On 16 February 2014, the Supreme Court of Israel held a hearing on a petition filed by Adalah, the Association for Civil Rights in Israel (ACRI) and other leading human rights associations and political groups against the ‘Anti-Boycott Law’. The hearing came at a time of heightened interest in the boycott in Israel and worldwide.
During the hearing, an expanded judicial panel of nine justices focused on the legal question of whether the law harms freedom of political expression. Adalah Attorneys Hassan Jabareen and Sawsan Zaher and ACRI Attorney Dan Yakir argued that the law imposed a ‘price tag’ for legitimate political expression and undermined public debate on the most controversial issues in Israeli society. The law has had a ‘chilling effect’ by deterring calls for a boycott as a political stance.
After the hearing, Attorney Jabareen stated his hope that, “the justices will decide that the call for a boycott in response Israel’s policies is a legitimate call that falls within the context of political protest, as guaranteed by the freedom of political expression, and that the law seeks to prohibit it in order to prevent protest against Israeli practices and policies.” He added, “The fact that a majority in Israel views the call for a boycott as an extreme act is not sufficient reason to ban it.”
The law, enacted in July 2011, imposes sanctions on any individual or entity that calls for an economic boycott of Israel’s West Bank settlements or of Israel itself. It allows entities to win compensation from individuals or organizations that have called for a boycott, without needing to prove actual damages. It also permits the Finance Minister to impose severe economic sanctions on Israeli individuals, groups, and institutions that receive state support if they call for or participate in a boycott.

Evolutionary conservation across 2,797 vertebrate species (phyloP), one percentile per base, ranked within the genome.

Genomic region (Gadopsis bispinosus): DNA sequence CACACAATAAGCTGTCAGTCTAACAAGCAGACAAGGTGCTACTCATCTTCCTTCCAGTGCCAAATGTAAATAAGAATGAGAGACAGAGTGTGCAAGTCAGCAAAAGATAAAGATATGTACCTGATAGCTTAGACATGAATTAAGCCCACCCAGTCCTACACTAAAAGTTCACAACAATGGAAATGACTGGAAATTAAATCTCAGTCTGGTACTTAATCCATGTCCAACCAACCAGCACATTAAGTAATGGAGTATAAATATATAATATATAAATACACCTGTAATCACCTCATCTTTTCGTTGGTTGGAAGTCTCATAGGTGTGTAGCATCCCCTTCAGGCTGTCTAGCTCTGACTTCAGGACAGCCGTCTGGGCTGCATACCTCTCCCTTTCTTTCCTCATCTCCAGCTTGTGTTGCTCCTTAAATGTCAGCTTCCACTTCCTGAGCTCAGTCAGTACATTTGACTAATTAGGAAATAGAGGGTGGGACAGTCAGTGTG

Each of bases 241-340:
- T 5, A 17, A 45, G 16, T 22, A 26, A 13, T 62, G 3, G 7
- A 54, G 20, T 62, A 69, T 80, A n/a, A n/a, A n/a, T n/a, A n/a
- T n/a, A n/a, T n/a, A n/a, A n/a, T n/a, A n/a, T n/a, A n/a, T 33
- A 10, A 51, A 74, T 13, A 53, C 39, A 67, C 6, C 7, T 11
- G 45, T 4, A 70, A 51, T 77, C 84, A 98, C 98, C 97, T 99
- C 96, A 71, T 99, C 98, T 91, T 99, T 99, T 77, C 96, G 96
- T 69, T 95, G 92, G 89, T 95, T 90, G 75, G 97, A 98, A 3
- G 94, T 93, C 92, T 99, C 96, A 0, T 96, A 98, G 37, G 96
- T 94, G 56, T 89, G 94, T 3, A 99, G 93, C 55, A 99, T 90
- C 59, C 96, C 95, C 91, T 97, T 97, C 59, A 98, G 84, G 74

Both the law itself and its impact on constitutional rights have been sharply criticized by civil society organizations in Israel, the European Union, international human rights organizations, and even the United States government. The Knesset’s legal adviser has also come out strongly against the law as an “injury to the heart of free political expression in Israel.”
The petition was filed on behalf of eight civil society organizations, including five leading human rights organizations in Israel – Adalah; ACRI; the Public Committee Against Torture in Israel; HaMoked - Center for the Defence of the Individual; and Yesh Din. The petitioners also include three organizations that promote an economic boycott as a means to end the Occupation: the Coalition of Women for Peace, the High Follow-up Committee for Arab Citizens in Israel, and the Jerusalem Legal Aid and Human Rights Center.
Case citation: HCJ 2072/12, The Coalition of Women for Peace, et al. v. The Minister of Finance, et al. (pending)
For more information, see:
Israeli Supreme Court to Hold Hearing on “Anti-Boycott Law”, Adalah Press Release, 3 December 2012